There’s no denying that network engineers can be a tricky group to shop for, especially if you aren’t a network engineer yourself. This year-round guide can help you shop for the network engineer in your life, regardless of the occasion. Use this list for some inspiration to help make their work lives a little bit better. You may even find yourself on their gift-giving lists in return!
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10 Gifts for Network Engineers
Wireless Console Cable
Every engineer has been here. In a data center or a data closet or a wiring closet. Countless hours sitting on concrete floors gave them a sore back, sore legs, and sore everything else. Simply because they’re limited to the 6ft/2m length of a standard console cable. If only there was a way for an engineer to extend that so they could feel free to sit nearly wherever they want. That’s where the wireless console cable comes into place. Enabling the engineer on your list to sit more comfortably while they work will certainly go a long way for them.
Air Console makes a series of products that will help your engineer out. Their entry product, the LE, works perfectly fine over Bluetooth for $59. However, if you step above the LE into either the Mini/Standard-Pro/XL, the addition of Wi-Fi and Ethernet-based IP connectivity is a terrific addition. Those step above models start at $85 and range up to $150.
Speaking of those hard floors, engineers can’t always expect to have a comfortable place to sit at a job site. The job can take them from warehouses to factories to retail stores and it’s not realistic to assume there will always be a good chair available. This is where a good, portable, compact and easy to carry chair can be a back saver.
Something like this Yizi Go Portable ($40) chair would be an ideal addition to any engineer’s trunk. Unlike other compact chairs, it has a seat back to reduce strain while retaining its compact and easy-to-carry profile. This is guaranteed to make the work days a bit easier.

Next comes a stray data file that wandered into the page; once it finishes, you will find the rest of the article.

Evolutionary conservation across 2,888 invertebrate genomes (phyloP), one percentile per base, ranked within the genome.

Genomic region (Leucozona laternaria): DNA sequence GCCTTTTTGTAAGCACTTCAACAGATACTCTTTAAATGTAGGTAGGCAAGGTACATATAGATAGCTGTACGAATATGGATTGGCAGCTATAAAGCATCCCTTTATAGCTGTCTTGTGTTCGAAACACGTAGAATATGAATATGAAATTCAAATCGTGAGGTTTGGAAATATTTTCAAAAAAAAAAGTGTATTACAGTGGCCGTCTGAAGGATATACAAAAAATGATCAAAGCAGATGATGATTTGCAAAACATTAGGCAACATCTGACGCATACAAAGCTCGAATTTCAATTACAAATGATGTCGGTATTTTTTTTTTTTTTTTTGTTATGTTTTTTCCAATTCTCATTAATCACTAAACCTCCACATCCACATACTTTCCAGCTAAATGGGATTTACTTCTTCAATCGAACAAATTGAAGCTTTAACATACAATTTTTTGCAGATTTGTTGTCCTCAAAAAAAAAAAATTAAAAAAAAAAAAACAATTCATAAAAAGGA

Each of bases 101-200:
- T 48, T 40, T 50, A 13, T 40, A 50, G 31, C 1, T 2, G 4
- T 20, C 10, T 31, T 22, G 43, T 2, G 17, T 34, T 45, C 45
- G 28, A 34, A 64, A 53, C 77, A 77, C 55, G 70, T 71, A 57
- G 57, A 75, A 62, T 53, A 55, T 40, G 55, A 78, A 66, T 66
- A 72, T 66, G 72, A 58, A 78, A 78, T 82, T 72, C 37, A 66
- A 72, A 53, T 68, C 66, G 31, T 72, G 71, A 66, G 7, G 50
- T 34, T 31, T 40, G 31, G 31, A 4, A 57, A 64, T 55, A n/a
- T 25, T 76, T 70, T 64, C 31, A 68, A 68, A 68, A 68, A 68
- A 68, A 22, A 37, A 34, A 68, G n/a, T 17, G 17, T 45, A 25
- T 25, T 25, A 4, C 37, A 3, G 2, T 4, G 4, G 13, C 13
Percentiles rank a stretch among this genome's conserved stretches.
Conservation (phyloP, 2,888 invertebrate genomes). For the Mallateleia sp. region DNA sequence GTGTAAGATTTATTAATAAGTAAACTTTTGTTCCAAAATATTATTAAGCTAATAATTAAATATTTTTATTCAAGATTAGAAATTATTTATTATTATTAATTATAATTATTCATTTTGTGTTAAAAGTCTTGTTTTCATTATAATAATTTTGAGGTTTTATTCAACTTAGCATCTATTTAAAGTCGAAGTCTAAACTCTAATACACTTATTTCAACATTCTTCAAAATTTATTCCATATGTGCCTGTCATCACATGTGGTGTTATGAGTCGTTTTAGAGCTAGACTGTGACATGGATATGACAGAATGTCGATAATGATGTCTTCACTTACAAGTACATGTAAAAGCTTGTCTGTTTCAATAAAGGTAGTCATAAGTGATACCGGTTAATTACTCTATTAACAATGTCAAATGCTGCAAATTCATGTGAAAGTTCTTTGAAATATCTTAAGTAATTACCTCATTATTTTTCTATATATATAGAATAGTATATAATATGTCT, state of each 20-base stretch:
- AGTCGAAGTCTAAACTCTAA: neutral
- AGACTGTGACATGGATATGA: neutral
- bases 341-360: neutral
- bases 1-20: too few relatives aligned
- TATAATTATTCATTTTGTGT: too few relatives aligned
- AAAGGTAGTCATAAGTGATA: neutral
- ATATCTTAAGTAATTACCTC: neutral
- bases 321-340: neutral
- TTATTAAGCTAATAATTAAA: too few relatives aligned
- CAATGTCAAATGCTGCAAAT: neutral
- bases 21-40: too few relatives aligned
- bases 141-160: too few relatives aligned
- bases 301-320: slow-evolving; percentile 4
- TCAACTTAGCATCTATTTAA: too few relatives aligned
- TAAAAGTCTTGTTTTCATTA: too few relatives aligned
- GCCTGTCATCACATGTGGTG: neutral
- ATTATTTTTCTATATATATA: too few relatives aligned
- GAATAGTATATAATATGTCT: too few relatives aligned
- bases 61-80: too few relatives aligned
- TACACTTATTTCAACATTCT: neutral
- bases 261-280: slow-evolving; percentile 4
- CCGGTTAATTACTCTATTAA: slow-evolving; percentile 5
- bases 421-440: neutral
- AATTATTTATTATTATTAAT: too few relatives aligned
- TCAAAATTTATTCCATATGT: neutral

Unfortunately not every task a network engineer has in front of them can be performed from a newly gifted chair. Many times they need to get hands on with a lot of little cables, and losing track of those cables can lead to longer and more stressful days. One way to get around this is to label every cable, which can be pretty tedious.
A nicer way to work is with a tool that clamps onto the cables in groups and keeps them in alignment. Over at SeargentClip.com (£12.50 – £37.00, ships from the UK) they make a handy little tool that clips onto cables, in groups of 6 or 12, and keeps all of those cables in alignment. If you aren’t certain how many to buy, I’d suggest starting with a 48 port bundle. The largest number of ports, and cables, you’ll see on a single switch is 48 ports. SeargeantClip is also available at Amazon.com.
A common theme here, which was highlighted under with chairs as well, is the fact that every environment is different. It’s easy to take a chair for granted, good lighting falls into this category as well. Poorly lit environments can wreck what would otherwise be a productive day. It’s not uncommon for a new site to not be fully lit when a network is being installed. It’s not uncommon for an existing site to forget to change the lights in a network closet. Having a good headlamp ahead of time is a great way to avoid any of these scenarios up front.
There are a lot of headlamps you can choose from. I’ll recommend one type specifically, this lamp made by Victroper, for a very specific reason. It has multiple types of headlamps in one. If you need to flood an entire room with light, it can do that. If you need to spotlight something right in front of you, it can do that. There are some other nice features for outside of work, such as red LEDs and strobe, but the ability to recharge it can be very handy.
Cage Nut Tool
If you’ve ever seen a network engineer with band-aids on their fingers and knuckles odds are they were working on installing equipment within the past few days. It’s hard to fully describe the perils of this sort of work but messing with small thin bits of pressure-loaded metal, it’s not uncommon for accidents to occur. Some rack manufactures include a basic version of this tool, but it’s often discarded. Many engineers work for years without knowing a tool like this even exists. You can help in those situations, and more, by gifting an upgraded version.